The biggest buzz of Day 2 at the Web 2.0 Expo came from Google's Eric Schmidt, who announced a presentation program was being added to the Google online apps package. However, the most significant news of the day came from Vidoop, which publicly launched an innovative two-factor authentication system based on simple image-recognition and identity verification (without any hardware). Another important development from an IT perspective was that both tech stalwart IBM and new startup Swivel talked about unlocking business data for building faster and more comprehensive business reports.
Vidoop's legitimate alternative to passwords
Vidoop's new authentication technology is the best new thing that I've seen at the show. And, quite frankly, it's the best new IT product that I've seen so far in 2007. The concept is simple and powerful to the point that it makes you wonder why no one has thought of this before. It is a true alternative to the much-maligned password system, which is a long-standing security risk and resource drain for IT.
Here's the synopsis of how Vidoop works: You set up a user account with a username, an identity verification option (e-mail, phone, and/or text message device), and you select three types of images (you can do more in high-secure environments). For example, the theme of the images could be water, sports, and space (see the screen shot below).
When you login for the first time from a new machine, you enter your username and click Sign In. Then you must verify your identity by entering an activation code (which can be sent via e-mail, phone, or text message). Once you enter the code the first time on a computer, you can choose to save it as a cookie, and then you don't have to activate each time. Once that step is complete, you are presented with the grid of images shown in the screen shot below. You simply enter the letters from your three images, click Secure Login, and you're done. Keep in mind that the letters rotate across different images each time you login.
The result is two-factor authentication that is easy for users to understand and use, while providing a much more secure infrastructure for IT to manage. I have a lot more details to share about this product and how it can work with Web sites, Active Directory, Outlook Web Access, and VPNs, but I will save that for a follow-up article solely on Vidoop. For now, let's just say that this company has an opportunity to change the world with this product, if they do it right.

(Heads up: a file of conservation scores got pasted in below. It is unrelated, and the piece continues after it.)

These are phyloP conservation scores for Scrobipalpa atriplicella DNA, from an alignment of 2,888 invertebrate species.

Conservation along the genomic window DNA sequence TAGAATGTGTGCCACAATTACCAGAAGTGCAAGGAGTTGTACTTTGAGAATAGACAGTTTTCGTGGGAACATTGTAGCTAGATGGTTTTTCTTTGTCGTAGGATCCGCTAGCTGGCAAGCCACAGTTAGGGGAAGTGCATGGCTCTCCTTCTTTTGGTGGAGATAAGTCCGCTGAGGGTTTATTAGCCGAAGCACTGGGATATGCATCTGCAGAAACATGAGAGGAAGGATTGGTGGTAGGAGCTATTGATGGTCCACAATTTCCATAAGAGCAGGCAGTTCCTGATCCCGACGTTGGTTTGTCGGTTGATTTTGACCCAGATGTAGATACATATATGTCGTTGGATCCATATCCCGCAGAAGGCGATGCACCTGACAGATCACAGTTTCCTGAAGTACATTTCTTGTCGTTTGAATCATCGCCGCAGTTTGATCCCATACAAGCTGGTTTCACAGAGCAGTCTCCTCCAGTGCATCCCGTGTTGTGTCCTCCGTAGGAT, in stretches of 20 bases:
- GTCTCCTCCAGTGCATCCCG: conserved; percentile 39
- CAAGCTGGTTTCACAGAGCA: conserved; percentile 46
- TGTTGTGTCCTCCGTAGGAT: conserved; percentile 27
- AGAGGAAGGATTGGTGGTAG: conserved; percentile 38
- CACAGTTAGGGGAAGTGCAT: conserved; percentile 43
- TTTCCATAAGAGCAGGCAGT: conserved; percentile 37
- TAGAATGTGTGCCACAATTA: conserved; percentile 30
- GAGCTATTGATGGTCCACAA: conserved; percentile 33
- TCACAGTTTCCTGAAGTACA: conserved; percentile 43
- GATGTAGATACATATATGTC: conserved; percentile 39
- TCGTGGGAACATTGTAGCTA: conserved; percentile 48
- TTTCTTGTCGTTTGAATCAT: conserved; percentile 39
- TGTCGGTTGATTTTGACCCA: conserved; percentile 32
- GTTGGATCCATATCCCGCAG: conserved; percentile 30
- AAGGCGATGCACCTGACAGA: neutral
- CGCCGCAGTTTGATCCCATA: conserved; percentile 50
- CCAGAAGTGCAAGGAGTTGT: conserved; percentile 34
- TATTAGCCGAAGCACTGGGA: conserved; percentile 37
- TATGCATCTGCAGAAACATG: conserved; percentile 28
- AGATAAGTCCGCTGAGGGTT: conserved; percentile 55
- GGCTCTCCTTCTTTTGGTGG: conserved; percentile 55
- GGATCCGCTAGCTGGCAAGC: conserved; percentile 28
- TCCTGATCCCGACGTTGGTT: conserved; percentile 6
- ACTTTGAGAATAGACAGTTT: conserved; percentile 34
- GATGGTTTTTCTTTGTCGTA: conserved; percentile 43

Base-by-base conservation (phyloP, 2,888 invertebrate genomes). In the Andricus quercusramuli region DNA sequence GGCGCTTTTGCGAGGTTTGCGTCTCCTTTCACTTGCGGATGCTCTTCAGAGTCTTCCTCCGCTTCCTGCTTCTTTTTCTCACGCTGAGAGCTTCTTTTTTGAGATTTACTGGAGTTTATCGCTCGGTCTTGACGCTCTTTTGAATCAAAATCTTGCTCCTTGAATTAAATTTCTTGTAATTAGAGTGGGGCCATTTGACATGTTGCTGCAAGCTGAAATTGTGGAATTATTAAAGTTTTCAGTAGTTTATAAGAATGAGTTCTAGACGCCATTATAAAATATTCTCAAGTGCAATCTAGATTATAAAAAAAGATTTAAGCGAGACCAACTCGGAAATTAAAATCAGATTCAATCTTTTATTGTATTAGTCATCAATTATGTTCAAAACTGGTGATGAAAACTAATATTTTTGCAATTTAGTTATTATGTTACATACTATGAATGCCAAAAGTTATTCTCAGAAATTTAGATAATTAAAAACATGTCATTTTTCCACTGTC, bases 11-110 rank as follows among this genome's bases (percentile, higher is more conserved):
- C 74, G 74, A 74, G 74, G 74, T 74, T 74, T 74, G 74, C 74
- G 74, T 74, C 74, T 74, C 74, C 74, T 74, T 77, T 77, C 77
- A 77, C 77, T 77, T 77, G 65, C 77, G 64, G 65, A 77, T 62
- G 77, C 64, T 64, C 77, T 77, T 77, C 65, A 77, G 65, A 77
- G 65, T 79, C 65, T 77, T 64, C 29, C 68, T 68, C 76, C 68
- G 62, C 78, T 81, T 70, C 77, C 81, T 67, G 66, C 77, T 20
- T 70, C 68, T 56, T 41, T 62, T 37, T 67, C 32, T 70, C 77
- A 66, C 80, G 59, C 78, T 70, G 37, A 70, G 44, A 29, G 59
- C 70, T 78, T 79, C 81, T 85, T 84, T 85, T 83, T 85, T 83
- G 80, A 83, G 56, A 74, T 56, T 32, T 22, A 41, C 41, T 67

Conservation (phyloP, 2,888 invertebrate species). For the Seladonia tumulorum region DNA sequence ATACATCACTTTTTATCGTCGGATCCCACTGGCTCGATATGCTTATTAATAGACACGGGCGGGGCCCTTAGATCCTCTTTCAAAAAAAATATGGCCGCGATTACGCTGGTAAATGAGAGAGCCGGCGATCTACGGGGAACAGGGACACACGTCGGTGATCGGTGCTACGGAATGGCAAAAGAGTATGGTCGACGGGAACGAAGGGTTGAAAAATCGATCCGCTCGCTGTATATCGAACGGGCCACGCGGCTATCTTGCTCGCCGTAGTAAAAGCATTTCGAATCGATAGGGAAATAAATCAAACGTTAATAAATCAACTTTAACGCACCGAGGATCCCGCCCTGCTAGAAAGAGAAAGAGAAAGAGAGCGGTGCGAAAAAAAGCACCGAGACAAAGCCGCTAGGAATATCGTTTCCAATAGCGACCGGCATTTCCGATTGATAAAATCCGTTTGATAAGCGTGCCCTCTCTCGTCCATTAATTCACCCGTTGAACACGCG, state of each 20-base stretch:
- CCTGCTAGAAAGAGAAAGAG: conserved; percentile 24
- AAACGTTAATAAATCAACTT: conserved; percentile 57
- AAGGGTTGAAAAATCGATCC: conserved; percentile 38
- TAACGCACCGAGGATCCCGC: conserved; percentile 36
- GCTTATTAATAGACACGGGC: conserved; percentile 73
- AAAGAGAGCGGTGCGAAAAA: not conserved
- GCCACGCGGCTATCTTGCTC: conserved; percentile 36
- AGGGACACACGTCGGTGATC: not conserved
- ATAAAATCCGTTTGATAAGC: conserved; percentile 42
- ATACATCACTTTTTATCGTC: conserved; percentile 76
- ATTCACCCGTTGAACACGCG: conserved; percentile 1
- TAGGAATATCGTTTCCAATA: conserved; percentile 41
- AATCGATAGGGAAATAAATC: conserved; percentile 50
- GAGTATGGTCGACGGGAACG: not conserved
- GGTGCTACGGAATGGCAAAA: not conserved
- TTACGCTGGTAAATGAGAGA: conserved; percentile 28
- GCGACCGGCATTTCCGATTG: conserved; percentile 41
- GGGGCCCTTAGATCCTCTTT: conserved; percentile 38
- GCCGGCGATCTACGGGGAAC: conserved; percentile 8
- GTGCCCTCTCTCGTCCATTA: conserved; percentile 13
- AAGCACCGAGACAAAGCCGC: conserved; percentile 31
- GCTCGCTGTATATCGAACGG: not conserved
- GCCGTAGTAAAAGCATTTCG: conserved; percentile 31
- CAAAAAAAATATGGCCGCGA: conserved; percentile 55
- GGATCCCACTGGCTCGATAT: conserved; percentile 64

Google launches PowerPoint competitor
Despite the proliferation of different versions and packages, Microsoft Office primarily revolves around four applications: e-mail, word processing, spreadsheets, and presentations. Google already has online equivalents of the first three, and today Eric Schmidt announced that the fourth -- presentations -- is on the way because Google is buying Tonic Systems.
In his keynote, Schmidt downplayed the Google office package as an alternative to the full-blown Microsoft Office suite. He said, "We don't think it's a competitor to Microsoft Office. It's casual and sharing and a better fit to how people use the Web." However, judging by the applause of the audience when Schmidt made the announcement, it appears that users may have a different perspective on the issue of an Office alternative.
For more, go over to ZDNet and take a look at Dan Farber's synopsis of the Google presentation announcement.
IBM wants to unlock data for business dashboards
Rod Smith, IBM Fellow and Vice President of the Emerging Technologies Software Group, explained to me IBM's vision of how data needs to be unlocked in the future to provide easy-to-build business dashboards. Rod pointed out that text and photos have been unlocked and commoditized by search engines such as Google, but a lot of database data is still locked up in proprietary systems.
IBM's vision is that private data can be unlocked and standardized via XML and RSS so that it can easily be fed into dashboards and cross-referenced with public data to provide more powerful data analysis. As an example of this type of data "mashup," Rod talked about a dashboard that could monitor server power in five data centers in different locations. The dashboard would import that internal data and then display it alongside some public data on the price of power in each of the five locations where the data centers are located. That would give IT managers powerful information at their fingertips, and that information could have a major impact on decision-making around provisioning and re-provisioning servers. Right now, this information often lives in a spreadsheet. In the future as IBM sees it, this data would exist in a Web-enabled dashboard that updated regularly and automatically.
By the way, IBM wasn't the only one talking about unlocking data at Web 2.0 Expo. A startup named Swivel demonstrated a Web-based data analysis tool that quickly and automatically creates graphs for data that is plugged in. Swivel CEO Brian Mulloy said, "Swivel's mission is to liberate the world's data."
Jason Hiner is Editor in Chief of TechRepublic and Long Form Editor of ZDNet. He writes about the people, products, and ideas changing how we live and work in the 21st century. He's co-author of the book, Follow the Geeks.